When companies connect with customers’ emotions, the payoff can be huge. Consider these examples: After a major bank introduced a credit card for Millennials that was designed to inspire emotional connection, use among the segment increased by 70% and new account growth rose by 40%. Within a year of launching products and messaging to maximize emotional connection, a leading household cleaner turned market share losses into double-digit growth. And when a nationwide apparel retailer reoriented its merchandising and customer experience to its most emotionally connected customer segments, same-store sales growth accelerated more than threefold.

Given the enormous opportunity to create new value, companies should pursue emotional connections as a science—and a strategy. But for most, building these connections is more guesswork than science. At the end of the day they have little idea what really works and whether their efforts have produced the desired results.

Our research across hundreds of brands in dozens of categories shows that it’s possible to rigorously measure and strategically target the feelings that drive customers’ behavior. We call them “emotional motivators.” They provide a better gauge of customers’ future value to a firm than any other metric, including brand awareness and customer satisfaction, and can be an important new source of growth and profitability.

At the most basic level, any company can begin a structured process of learning about its customers’ emotional motivators and conducting experiments to leverage them, later scaling up from there. At the other end of the spectrum, firms can invest in deep research and big data analytics or engage consultancies with specific expertise. Companies in financial services, retail, health care, and technology are now using a detailed understanding of emotional connection to attract and retain the most valuable customers. The most sophisticated firms are making emotional connection part of a broad strategy that involves every function in the value chain, from product development and marketing to sales and service.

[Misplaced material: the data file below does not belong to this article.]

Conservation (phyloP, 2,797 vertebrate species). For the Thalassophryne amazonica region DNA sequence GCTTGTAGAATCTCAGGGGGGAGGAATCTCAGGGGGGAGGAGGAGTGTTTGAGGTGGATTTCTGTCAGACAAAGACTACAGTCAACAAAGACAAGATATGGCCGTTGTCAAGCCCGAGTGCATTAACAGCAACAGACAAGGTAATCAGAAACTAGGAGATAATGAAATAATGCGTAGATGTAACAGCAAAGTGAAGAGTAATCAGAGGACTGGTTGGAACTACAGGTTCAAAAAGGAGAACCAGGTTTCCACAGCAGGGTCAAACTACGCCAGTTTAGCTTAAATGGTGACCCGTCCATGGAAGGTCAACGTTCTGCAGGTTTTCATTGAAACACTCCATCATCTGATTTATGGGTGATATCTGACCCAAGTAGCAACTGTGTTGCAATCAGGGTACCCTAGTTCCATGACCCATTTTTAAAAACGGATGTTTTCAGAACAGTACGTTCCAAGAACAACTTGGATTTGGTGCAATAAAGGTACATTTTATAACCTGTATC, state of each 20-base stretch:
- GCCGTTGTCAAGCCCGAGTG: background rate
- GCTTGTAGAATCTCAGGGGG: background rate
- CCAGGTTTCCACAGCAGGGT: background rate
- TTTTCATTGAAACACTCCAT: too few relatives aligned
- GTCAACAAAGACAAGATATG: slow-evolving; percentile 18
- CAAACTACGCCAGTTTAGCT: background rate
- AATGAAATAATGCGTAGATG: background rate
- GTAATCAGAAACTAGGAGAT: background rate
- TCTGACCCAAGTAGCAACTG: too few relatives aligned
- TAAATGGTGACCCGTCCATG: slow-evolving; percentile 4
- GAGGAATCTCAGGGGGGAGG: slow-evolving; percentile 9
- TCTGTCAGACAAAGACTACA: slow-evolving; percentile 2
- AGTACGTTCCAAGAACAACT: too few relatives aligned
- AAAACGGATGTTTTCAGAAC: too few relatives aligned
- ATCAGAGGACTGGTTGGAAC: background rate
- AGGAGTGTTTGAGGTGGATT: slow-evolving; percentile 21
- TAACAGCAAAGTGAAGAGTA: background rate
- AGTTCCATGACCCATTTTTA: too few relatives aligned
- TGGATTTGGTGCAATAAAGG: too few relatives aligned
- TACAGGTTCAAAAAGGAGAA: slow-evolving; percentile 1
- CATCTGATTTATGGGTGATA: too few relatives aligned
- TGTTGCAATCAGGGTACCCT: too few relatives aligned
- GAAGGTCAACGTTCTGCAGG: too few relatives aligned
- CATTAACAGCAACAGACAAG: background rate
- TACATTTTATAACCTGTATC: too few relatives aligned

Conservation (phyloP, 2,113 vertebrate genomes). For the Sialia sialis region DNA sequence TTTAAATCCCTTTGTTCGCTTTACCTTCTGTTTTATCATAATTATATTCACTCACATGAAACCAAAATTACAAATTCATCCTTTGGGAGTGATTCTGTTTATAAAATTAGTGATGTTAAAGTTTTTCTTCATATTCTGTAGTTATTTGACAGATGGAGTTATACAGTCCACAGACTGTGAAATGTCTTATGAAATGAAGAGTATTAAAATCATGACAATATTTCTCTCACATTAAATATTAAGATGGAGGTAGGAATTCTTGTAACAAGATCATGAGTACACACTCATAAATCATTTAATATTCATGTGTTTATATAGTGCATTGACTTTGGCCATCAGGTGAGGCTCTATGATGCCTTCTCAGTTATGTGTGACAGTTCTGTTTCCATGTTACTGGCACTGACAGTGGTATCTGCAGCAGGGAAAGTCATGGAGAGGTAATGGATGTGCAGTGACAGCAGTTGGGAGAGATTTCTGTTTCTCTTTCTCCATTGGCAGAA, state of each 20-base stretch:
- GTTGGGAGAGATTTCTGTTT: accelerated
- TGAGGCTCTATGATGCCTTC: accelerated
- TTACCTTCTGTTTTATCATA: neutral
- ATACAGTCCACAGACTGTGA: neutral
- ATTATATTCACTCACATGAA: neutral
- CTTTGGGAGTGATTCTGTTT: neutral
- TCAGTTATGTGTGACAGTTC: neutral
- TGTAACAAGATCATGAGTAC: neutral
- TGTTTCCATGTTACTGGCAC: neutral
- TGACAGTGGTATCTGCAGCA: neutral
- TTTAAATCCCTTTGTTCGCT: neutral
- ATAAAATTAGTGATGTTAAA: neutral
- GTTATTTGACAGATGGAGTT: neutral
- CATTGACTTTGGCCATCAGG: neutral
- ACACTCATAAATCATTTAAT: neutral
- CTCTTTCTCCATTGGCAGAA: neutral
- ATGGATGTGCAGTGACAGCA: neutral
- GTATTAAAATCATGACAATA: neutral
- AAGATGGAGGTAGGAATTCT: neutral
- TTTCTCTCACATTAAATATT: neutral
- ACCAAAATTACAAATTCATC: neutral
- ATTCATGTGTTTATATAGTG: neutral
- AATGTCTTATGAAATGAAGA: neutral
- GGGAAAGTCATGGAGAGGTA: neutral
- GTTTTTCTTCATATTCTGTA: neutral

In what follows we’ll describe our research and our work with companies—to our knowledge, the first to show direct, robust links among specific emotional motivators, a firm’s actions to leverage them, consumer behavior, and business outcomes.

Defining Emotional Motivators

Our research stemmed from our frustration that companies we worked with knew customers’ emotions were important but couldn’t figure out a consistent way to define them, connect with them, and link them to results. We soon discovered that there was no standard lexicon of emotions, and so eight years ago we set out to create one, working with experts and surveying anthropological and social science research. We ultimately assembled a list of more than 300 emotional motivators. We consider customers to be emotionally connected with a brand when it aligns with their motivations and helps them fulfill deep, often unconscious, desires. Important emotional motivators include desires to “stand out from the crowd,” “have confidence in the future,” and “enjoy a sense of well-being,” to name just a few.

Identifying and measuring emotional motivators is complicated, because customers themselves may not even be aware of them. These sentiments are typically different from what customers say are the reasons they make brand choices and from the terms they use to describe their emotional responses to particular brands. What’s more, as we’ll discuss, emotional connections with products are neither uniform nor constant; they vary by industry, brand, touchpoint, and the customer’s position in the decision journey….

This is very lengthy article…

Source: The New Science of Customer Emotions

Random sensory quotes

“I acknowledge the privilege of being alive in a human body at this moment, endowed with senses, memories, emotions, thoughts, and the space of mind in its wisdom aspect.”

— Alex Grey